When a Magician Loses Their Magic

When a Magician Loses Their Magic

By Matt Williams

April 17, 2024

After signing a hefty six-year, $140 million contract with the Detroit Tigers in December 2021, shortstop Javier Baez has experienced one of the sharpest and most widely scrutinized career declines in modern baseball history. But is the situation really as dire as Javy’s detractors believe?

El Mago: The Magician. Perhaps the most well-known nickname for the widely beloved and equally berated MLB player Javier Baez. Ask any Chicago Cubs fan about him, and you’ll likely find them reminiscing about the 31-year-old shortstop’s glory days at Wrigley Field and the undeniably impressive resume he built there: 2x All-Star, 2016 World Series champion, 2018 Silver Slugger Award-winner, 2020 Gold Glove winner and many more titles that distinguish him as a generational talent in the baseball world.

However, travel just 300 miles east, and the overall perception of Baez couldn’t be more disparate.

After Baez’s first game with the Detroit Tigers in early 2022, the superstar shortstop elicited a lukewarm reception from fans that quickly escalated to acrimonious distaste. Many attributed this to Baez’s haphazard approach at the plate, in which he swung at pitches that were two to three feet out of the strike zone.

Looking at his stats, it’s clear that swings like that aren’t just the product of a bad day at the office or even a prolonged slump. In 2022, Baez racked up 147 strikeouts and a chase rate of 47.5%. That means if a ball wasn’t a strike, he’d still be swinging at it almost half the time. While he did improve these numbers the following year, he didn’t by much. In 2023, he still struck out 125 times and recorded a 44% chase rate, well above the 31.9% league average.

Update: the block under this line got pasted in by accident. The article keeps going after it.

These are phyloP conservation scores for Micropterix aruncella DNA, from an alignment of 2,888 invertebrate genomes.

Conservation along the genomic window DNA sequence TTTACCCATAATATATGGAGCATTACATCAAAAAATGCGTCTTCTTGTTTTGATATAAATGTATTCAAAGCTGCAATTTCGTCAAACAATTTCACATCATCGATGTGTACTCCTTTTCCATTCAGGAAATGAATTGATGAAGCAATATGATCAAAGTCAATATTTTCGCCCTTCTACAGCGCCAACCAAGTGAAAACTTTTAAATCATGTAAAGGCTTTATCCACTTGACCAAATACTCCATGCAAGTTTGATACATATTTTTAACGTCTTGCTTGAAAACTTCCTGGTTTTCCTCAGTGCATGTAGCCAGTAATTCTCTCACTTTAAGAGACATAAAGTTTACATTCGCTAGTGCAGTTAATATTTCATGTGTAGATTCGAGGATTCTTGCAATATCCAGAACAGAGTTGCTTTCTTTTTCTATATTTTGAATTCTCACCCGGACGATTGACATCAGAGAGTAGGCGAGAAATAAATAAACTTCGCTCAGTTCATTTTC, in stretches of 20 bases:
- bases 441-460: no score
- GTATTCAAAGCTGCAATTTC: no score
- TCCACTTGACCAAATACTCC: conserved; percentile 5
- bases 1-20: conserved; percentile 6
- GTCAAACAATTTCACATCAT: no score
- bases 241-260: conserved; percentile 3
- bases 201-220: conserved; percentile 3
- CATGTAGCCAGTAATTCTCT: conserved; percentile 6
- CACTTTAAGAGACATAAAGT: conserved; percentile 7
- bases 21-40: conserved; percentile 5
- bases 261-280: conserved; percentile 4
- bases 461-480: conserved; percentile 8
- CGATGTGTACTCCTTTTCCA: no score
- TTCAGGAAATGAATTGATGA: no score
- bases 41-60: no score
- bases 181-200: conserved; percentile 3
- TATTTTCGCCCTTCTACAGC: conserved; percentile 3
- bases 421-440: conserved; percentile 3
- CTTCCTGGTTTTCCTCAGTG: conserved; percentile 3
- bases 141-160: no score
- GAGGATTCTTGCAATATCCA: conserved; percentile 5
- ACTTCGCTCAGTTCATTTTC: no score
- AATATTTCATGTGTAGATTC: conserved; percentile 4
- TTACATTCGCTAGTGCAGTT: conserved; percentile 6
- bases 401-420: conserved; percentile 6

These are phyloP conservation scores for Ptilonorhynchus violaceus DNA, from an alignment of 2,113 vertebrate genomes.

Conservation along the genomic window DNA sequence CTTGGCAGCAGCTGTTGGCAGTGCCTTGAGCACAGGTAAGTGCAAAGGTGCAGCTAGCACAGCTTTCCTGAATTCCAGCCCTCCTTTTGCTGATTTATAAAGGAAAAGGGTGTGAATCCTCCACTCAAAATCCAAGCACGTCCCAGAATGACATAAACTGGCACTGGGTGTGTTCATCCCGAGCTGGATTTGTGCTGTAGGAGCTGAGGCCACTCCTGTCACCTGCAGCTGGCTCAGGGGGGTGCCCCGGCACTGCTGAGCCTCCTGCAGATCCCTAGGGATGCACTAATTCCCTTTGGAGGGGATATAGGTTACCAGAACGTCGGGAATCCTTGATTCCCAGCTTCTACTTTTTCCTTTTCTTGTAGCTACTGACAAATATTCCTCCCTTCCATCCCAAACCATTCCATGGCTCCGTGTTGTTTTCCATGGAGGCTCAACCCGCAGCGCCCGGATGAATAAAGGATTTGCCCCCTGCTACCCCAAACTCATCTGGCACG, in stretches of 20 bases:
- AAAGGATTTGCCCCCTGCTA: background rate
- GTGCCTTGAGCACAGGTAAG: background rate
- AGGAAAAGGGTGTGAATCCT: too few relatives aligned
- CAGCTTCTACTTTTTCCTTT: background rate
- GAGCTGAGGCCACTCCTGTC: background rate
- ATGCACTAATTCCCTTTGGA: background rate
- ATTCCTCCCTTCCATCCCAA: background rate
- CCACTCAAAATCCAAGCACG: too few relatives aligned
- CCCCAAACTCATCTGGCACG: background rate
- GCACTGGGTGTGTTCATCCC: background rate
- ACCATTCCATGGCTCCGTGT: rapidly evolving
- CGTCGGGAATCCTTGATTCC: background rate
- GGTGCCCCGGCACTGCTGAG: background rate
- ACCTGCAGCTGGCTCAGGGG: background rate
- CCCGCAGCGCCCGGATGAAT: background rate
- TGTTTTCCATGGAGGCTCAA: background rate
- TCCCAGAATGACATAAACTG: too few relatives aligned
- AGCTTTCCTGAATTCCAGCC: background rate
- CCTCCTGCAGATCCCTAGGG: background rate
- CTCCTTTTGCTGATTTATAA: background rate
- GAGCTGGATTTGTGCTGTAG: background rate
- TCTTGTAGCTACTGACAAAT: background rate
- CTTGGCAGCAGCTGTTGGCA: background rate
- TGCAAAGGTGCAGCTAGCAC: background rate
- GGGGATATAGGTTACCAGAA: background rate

His other stats were nothing to write home about either. In 2023, Baez finished with a .222 batting average, a .267 on-base percentage and a .325 slugging percentage. For those uninitiated in convoluted baseball statistics, those aren’t good numbers by any stretch. And when the person putting up those numbers is expected to receive $25 million this year, it’s not hard to understand why some fans aren’t happy.

So how did MLB’s most ruthless hitter, artful defenseman and flamboyant personality tumble into below-average limbo, where his own fans have been known to boo him when he underperforms? What changed between then and now?

The short answer is: Not much.

Even back in 2018, when Baez collected his first and only Silver Slugger Award, he still struck out 167 times; the most of his career. He’s always struggled to maintain discipline at the plate, yet the hits kept coming. In the same year Baez batted in a formidable 111 runs, earning him third place among qualified hitters in that category. This could feasibly explain why Baez’s hitting style never changed.

Unfortunately for Baez, pitchers eventually figured out his Achilles heel: Pitches no other professional hitter would even consider swinging at. Nowadays, anything out of the zone will suffice in dispatching the 11-year veteran. Despite having a small sample size to work with, there’s no evidence to suggest Baez has made any adjustments to combat this in 2024, at least not noticeable ones.